Most of what I know about sheep is hearsay, undocumented, and not flattering. They are reputed to be stupid, lacking in initiative, and likely to fall over cliffs or entangle themselves in brush. They are not playful. Lambs have an innocent charm, but the adult animal is stolid and a little boring. Rams are distinguished by their horns, and there may be some variation in color; but the average sheep looks just like the rest of the flock. To look into the face of one sheep is to have seen them all.
I am not really pleased to be grouped with the sheep. In this I suspect that I am not alone. We live in a society that places high value on ingenuity, creativity, and individuality. It is better to be a leader than a follower—can you imagine parents urging their children to be good sheep, to aim for mediocrity in things academic and athletic? We admire people with high levels of energy and a zest for exploration. No, to be a good sheep is not part of the American Dream.
Most significantly, sheep need a shepherd. There is no such thing as an independent or self-made sheep. They need the shepherd if they are to be guided and cared for, and—in dire straits—to be rescued. There is nothing sentimental about this relationship: for the sheep it is a matter of survival, and for the shepherd it is a matter of economy. The sheep are not pets, to be cuddled and cosseted; rather, they are valuable property. The shepherd’s treasure, if you will.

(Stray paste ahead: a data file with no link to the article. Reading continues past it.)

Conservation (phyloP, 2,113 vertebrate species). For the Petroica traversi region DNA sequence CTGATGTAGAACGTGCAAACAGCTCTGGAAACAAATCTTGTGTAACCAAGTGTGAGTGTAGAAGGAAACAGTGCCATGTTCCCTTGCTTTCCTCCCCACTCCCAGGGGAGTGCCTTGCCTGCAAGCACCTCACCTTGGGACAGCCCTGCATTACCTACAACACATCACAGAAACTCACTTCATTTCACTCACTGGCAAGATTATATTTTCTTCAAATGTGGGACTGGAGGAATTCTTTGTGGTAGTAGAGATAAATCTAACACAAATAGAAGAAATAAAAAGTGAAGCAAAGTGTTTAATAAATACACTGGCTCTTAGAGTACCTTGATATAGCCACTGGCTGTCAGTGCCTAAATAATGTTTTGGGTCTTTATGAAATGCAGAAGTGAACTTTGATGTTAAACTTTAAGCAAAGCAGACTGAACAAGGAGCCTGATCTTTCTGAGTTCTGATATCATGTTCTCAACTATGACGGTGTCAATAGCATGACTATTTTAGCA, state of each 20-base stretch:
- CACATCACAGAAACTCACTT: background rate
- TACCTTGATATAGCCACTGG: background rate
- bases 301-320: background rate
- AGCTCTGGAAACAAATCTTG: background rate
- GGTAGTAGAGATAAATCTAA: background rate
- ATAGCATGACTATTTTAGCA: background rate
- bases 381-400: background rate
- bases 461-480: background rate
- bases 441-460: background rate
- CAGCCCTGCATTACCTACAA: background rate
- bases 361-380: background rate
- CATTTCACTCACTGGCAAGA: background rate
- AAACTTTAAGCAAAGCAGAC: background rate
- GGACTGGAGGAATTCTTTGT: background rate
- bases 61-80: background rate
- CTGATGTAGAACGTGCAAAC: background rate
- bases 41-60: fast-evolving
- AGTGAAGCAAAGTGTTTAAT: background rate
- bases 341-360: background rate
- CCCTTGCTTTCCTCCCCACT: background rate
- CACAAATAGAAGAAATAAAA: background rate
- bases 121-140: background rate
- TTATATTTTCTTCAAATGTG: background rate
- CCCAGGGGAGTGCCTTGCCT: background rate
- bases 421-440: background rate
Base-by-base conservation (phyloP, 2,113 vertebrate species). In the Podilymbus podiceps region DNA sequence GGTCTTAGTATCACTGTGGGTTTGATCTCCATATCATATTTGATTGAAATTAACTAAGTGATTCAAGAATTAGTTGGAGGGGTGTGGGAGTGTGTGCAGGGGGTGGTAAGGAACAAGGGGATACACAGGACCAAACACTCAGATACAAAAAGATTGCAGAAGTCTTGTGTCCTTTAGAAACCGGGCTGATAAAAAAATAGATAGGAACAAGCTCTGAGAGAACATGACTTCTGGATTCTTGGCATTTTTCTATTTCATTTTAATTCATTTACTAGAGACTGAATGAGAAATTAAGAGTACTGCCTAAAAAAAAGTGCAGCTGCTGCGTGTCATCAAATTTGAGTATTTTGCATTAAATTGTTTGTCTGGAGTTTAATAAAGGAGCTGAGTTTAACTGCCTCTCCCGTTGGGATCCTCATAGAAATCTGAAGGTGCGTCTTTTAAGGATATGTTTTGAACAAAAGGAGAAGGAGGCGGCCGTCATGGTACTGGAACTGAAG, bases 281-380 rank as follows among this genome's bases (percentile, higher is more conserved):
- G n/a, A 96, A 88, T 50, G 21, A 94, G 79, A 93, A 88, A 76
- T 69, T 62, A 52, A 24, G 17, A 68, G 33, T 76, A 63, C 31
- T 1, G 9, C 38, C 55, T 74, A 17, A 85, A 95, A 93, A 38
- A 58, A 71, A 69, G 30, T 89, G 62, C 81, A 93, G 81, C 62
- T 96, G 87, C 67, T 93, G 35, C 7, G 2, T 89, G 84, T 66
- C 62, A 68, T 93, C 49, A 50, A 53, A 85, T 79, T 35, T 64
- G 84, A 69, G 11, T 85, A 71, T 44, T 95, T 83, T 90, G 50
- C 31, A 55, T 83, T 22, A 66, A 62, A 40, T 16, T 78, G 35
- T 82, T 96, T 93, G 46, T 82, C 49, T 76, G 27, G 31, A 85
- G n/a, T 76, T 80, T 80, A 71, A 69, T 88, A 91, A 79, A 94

There are no sheep on the streets of my neighborhood, but I am increasingly and keenly aware of those people whom we so easily turn into sheep, those people who “all look alike,” who are indistinguishable to the unloving eye. The boisterous, slightly threatening teenagers who rush onto the subway when school is out at three o’clock, the homeless who warm themselves on sidewalk grates and huddle in doorways, the frail aged lined up in their wheelchairs in nursing home corridors, the caged young men in our jails and prisons—they can become sheep, one like another, and easily replaceable. Or not missed, if one disappears. When I see pictures of refugees, those victims of indescribable suffering, they blur and begin to look alike. Even the individual child, with great pleading eyes and the bloated belly of starvation, begins to look like every other starving child, while the mother holding the body of her dead infant looks like all the other mothers.
I want to turn people into sheep because it is easier that way. It shields me from being touched by the depths of their pain and need, and it helps me deny my kinship with them. It lets me forget that I am a sheep too.
From “Sheep” in Just Passing Through: Notes from a Sojourner by Margaret Guenther